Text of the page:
A google doodle of Cornelia Sorabji . Here are 6 amazing facts about her.

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Cornelia Sorabji
Cornelia Sorabji

Google Doodle on Wednesday paid tribute to Cornelia Sorabji, the first woman to practice law in the country, on the occasion of her 151st birth anniversary.

Born on November 15, 1866 in Nashik, Sorabji was a pioneer who helped open up higher education as well as the legal profession to women. She was the first woman permitted to attend Bombay University, where she excelled. She then went on to become the first Indian woman to study law at Oxford University in 1892.

Cornelia Sorabji
Cornelia Sorabji

Read some other facts about her 

  • Her career in law was not free from trials and tribulations. She was barred from practicing her profession in both Britain and India. Even after clearing the law examination in Allahabad High Court in 1899, she was not acknowledged as a barrister. But Sorabji was not one to quit without a fight.

 

  • . Her parents Reverend Sorabji Karsedji and Francina Ford were advocates of women’s education and established several girls’ schools in Pune. They encouraged Cornelia to take higher studies, and she went on to become the first woman to be graduated from Bombay University.

 

  • Cornelia took up law at the famous Oxford University and it was no easy task. It was a time when universities were reluctant to accept female students. The National Indian Association came to Cornelia’s help. Her English friends petitioned on her behalf to allow her to sit for Civil Laws exam at Somerville College, Oxford. In 1894, she completed her course, but the University didn’t award her a degree. Oxford University started awarding degrees to women only since 1922.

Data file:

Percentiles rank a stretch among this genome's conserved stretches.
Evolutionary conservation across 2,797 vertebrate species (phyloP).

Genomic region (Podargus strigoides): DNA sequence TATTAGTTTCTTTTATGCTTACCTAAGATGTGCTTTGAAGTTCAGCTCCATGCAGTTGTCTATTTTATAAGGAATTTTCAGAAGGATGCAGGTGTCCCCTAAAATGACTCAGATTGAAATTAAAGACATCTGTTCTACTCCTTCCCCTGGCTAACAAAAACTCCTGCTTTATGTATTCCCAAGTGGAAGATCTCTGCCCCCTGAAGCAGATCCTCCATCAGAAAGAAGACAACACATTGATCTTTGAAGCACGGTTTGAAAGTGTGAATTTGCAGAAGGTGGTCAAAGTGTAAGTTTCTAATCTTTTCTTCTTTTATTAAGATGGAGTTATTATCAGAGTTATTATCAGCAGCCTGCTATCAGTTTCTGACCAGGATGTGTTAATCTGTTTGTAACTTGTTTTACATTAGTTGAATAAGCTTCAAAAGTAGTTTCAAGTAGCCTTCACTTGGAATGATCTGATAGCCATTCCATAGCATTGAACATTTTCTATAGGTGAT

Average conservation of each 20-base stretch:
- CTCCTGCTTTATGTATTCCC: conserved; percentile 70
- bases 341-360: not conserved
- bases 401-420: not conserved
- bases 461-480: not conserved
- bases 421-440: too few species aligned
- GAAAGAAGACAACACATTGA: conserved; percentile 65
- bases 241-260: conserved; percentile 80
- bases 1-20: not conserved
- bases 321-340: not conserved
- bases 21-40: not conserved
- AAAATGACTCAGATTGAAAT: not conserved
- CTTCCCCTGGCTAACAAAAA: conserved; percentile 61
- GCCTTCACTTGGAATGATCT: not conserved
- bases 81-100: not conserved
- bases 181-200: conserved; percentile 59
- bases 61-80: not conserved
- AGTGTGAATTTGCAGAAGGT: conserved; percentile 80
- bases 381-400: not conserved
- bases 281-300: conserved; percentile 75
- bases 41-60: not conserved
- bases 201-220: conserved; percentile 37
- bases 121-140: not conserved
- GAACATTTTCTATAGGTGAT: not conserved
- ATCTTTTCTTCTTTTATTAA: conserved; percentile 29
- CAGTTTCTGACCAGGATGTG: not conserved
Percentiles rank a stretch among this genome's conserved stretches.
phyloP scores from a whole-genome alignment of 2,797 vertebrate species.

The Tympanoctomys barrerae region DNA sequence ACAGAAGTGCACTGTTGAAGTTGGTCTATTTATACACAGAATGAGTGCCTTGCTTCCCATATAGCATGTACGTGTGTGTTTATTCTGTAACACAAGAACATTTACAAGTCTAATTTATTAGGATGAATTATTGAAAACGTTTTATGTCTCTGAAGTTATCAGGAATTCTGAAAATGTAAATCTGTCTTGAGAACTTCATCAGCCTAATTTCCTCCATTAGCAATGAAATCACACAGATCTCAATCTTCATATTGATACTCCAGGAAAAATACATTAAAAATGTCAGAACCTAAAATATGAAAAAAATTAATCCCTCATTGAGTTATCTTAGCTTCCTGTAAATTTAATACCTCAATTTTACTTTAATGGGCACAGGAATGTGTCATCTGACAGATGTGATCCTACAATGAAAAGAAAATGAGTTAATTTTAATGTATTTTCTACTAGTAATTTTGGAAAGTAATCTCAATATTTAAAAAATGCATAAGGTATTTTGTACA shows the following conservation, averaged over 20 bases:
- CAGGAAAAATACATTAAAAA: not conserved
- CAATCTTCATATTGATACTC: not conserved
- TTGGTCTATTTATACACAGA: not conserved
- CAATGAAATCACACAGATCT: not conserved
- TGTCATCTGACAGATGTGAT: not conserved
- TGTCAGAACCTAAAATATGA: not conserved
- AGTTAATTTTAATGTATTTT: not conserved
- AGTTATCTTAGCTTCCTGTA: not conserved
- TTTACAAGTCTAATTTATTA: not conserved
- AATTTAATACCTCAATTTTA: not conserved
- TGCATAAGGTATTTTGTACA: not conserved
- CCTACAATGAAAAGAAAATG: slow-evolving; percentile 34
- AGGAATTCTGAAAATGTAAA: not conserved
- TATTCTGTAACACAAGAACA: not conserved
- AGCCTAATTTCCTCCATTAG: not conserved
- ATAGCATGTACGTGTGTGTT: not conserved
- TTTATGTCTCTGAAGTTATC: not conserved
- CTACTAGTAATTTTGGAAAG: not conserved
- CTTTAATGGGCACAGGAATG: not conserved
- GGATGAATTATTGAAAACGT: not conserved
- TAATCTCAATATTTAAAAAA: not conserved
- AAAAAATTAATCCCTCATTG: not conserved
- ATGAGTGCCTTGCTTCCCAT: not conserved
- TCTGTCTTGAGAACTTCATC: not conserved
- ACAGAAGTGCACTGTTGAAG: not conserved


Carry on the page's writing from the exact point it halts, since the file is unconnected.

• Even after completion of her education, Cornelia was not allowed to plead in courts both in England as well as India. She returned to her homeland and became a legal adviser. She took the cause of purdahnashins, the veiled women who were forbidden to interact with men outside their families. She helped widowed purdahnashins get their rightful share of the property, helped them pursue education and secure employment. She succeeded in pursuing the government to appoint Lady Assistants to the courts to help women litigants.

 

  • Only in 1923 colonial courts opened their doors to women advocates. The next year Cornelia began practicing in Kolkata. In addition to pleading for her clients, she had to fight bias and male domination in courts. Six years later she retired and moved to London. She died on July 6, 1954.
  • She has published two autobiographies India Calling: The Memories of Cornelia Sorabji, and India Recalled, a biography of her parents, and numerous articles on Purdahnashins.

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